She chuckled against his chest. "Not he. But seldom does Girnig send for you, nowadays. Go quickly. I am dying of curiosity."
He released her and pulled the cloak close about him. At the rack beside the heavy front door, he took down his fur hood and tugged it over his wild red curls before venturing out into the wind.
The snow that had lashed the coast had dwindled, but the damp in the sea-wind searched out his bones, no matter how thick the clothing. As he strode up the street, he felt chill about his ears and down his collar. In the distance he could hear shouts. His increasing weight was a problem, but he picked up his pace, his heart pounding, the breath singing in his throat, to the inner portal.
The officer on duty waited. When their eyes met, Oakbeam understood this to be a situation into which the soldier did not want Girnig intruding. A member of the Council must give consent for unusual actions, and Martig had been his friend since he was a sprout.
Something strange was in the wind, indeed.
"What is happening?" asked the builder, trying to ease the stitch in his side.
Martig gestured toward the first offset chamber in the complex that was the gateway itself. Once there he turned and put his lips close to Oakbeam's ear. "There are refugees at the gate. I sent a party to their relief, for the Lirfolk attacked them beneath the wall itself. I need your consent, though it is late for that." The wide gray eyes were steady, but the gloved fists were clenched.
"You have it. Who stands outside? And why have they not been admitted?"
"The King of Damaria." Martig's lips tightened. "An order came down from the Lord this week past that no one is to be admitted without his direct consent or that of one of the Council. If he could decently have excluded your name from the list, he would have done, but he could not."
Oakbeam relaxed a bit. "Armor stands in the cold wind, left out by this upstart Sealord?"
"No. The King of Damaria now is a tiny child, and his uncle, Rhadalph, holds the regency. He is accompanied by a woman of the Dreamers, a ragtag group of Turnig, a hairy man, and even a Goremin. They are in bad shape. Shall I admit them to the City in the Mist?"
"You shall, at once," said Oakbeam. "And I will stand above the gate and welcome them."
Together they climbed to reach the parapet along the inside of the battlements. There, holding a drooping woman on his arm, stood Riddle, the Poet, whom he recalled meeting when he was a child and Riddle younger, though with the Ancient Race the years left little mark. Once they had been bidden to enter, Oakbeam hurried down the steps and through the maze of passages that led through the wall defenses to the gate. Anyone forcing that heavy portal would find himself lost, trying to find a path through the labyrinth. From either side or above, defenders could fall upon invaders in the darkness.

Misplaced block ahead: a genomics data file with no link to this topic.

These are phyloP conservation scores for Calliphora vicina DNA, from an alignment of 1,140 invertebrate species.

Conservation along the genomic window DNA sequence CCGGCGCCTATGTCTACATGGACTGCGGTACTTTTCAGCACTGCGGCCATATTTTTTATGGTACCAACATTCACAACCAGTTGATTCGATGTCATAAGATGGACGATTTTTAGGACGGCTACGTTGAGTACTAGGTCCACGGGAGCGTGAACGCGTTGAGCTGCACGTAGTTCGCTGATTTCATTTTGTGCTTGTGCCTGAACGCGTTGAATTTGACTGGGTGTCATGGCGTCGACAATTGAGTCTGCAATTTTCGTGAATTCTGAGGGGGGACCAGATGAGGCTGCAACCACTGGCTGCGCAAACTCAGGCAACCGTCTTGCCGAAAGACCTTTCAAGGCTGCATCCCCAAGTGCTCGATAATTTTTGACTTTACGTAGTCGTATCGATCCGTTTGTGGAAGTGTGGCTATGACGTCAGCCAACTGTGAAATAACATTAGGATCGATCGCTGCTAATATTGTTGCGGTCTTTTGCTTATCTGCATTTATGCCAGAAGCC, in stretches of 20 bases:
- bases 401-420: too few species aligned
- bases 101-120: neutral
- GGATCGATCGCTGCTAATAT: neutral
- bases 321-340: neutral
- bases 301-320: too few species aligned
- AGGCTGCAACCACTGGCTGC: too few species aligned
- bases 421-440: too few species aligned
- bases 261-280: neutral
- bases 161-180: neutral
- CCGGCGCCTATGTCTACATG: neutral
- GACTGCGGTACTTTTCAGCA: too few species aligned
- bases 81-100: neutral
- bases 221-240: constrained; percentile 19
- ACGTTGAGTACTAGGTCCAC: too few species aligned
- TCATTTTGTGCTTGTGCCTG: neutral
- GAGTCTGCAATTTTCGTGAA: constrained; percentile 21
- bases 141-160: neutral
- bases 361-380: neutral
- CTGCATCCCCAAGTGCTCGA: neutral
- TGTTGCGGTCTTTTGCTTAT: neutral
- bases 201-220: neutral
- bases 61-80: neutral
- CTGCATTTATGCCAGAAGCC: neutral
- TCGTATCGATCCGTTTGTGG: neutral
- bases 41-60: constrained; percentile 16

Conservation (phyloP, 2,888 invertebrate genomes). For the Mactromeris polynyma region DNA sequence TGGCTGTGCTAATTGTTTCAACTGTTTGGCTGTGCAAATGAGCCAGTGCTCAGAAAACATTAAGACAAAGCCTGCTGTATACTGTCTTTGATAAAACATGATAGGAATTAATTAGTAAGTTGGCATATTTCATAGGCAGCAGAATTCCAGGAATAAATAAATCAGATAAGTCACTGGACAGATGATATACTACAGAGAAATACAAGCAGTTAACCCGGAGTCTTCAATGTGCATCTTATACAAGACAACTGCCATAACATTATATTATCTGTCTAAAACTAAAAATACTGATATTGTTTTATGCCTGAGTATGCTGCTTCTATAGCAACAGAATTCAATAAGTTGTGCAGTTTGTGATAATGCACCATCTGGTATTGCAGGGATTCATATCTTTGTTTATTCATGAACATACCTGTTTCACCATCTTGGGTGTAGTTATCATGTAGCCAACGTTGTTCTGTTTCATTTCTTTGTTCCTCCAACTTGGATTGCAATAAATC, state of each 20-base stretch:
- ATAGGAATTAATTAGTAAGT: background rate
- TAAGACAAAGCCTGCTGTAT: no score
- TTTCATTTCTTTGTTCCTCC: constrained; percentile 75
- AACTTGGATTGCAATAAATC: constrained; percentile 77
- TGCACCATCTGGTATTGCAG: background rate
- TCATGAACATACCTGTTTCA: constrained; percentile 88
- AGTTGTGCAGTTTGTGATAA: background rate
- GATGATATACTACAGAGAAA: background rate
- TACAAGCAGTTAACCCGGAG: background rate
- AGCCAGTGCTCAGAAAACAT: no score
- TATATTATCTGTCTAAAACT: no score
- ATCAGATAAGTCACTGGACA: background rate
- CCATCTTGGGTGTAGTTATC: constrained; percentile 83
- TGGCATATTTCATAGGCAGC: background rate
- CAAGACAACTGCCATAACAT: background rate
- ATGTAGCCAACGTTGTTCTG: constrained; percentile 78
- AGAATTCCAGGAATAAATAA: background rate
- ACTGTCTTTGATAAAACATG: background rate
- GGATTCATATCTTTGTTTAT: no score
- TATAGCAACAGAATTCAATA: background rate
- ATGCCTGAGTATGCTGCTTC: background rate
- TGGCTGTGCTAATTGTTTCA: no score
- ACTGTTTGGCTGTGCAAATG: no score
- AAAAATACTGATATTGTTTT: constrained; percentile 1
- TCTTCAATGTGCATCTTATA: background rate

Before he was more than part-way into the maze, he heard low voices, and asked Martig to kindle a torch. By its wavering light, he saw the face of Riddle the Poet, who counted his years in centuries and yet was a youth, though prematurely aged by loss and hardship. He was bloody and exhausted, but the true flame of his kind still flickered in his brown eyes.
"Greetings to you, quondam King of Damaria," Oakbeam said. He reached for the young man, both arms outstretched.
When he hugged Riddle, something that had been holding the poet upright crumpled, and he sagged against the builder. "Well met, old friend," he said, his voice ragged. "Care for my people, I beg you. They have come through dreadful trials. And Moonlight the Dreamer--see to her. She has paid a terrible price for our lives." He turned his head, his tattered scarf twisting to reveal a runnel of blood down his cheek. "Gorghoz! Are you all right?" he called to the towering shape of the Goremin.
When that being came forward into the light of the torch, the soldiers behind Martig gasped, their breaths audible, at his incredible ugliness. Oakbeam had known his kind before, though not those in the family of the mountains of Damaria. He ignored the lumpy face, the shark teeth revealed in the square of the creature's cautious smile. Oakbeam reached for the gray-furred hand. A great relief filled him at having in his own city one of that old race, which understood more of the world than the younger kinds had ever thought to question. He would make the odds far better, if a time came when the people of the City must face the powers that had disrupted Damaria's ancient peace.
When he glanced down at the woman beside the poet, he found she had her face swathed in her veil. She stared at the stones beneath their feet until he put his finger beneath her chin and lifted her face to his. Then he almost flinched backward. This had been a Dreamer. The eyes, their slitted pupils like those of a cat, said as much. Where in other Dreamers he had seen only wisdom and calm control, in this one he saw raw pain and a hint of something terrible.
What had she done, this Dreamer, to buy the lives of her companions? She looked old and withered, her skin tight to her skull, her limbs fragile as sticks. The ruddy braid peeping from beneath her veil was streaked with silver strands.
Oakbeam looked into Riddle's eyes, and there he saw pain almost to match the woman's, but there was no time to learn their story. They were all but dropping in their tracks. Some of the Turnig had sat on the corridor floor, dropping their round heads into their arms or onto their knees. This was a battered and dispirited group, needing every bit of kindness they could find.
He turned to Martig. "Find quarters for the Turnig, my friend. There should be others of their kind in the Quarter who will be happy to take them in. I will take these five with me." He gestured toward Riddle, the Dreamer, the Goremin, the fine-drawn furry man, who held the child in his arms.
They went out into the windy street, finding that now a light sleet was tickling the stones. Oakbeam put one brawny arm about Riddle and the other about Moonlight, while Gorghoz lifted Kilelli and the child together and carried them against his warm chest. Together, they went toward the long-sought haven of Oakbeam's stout walls.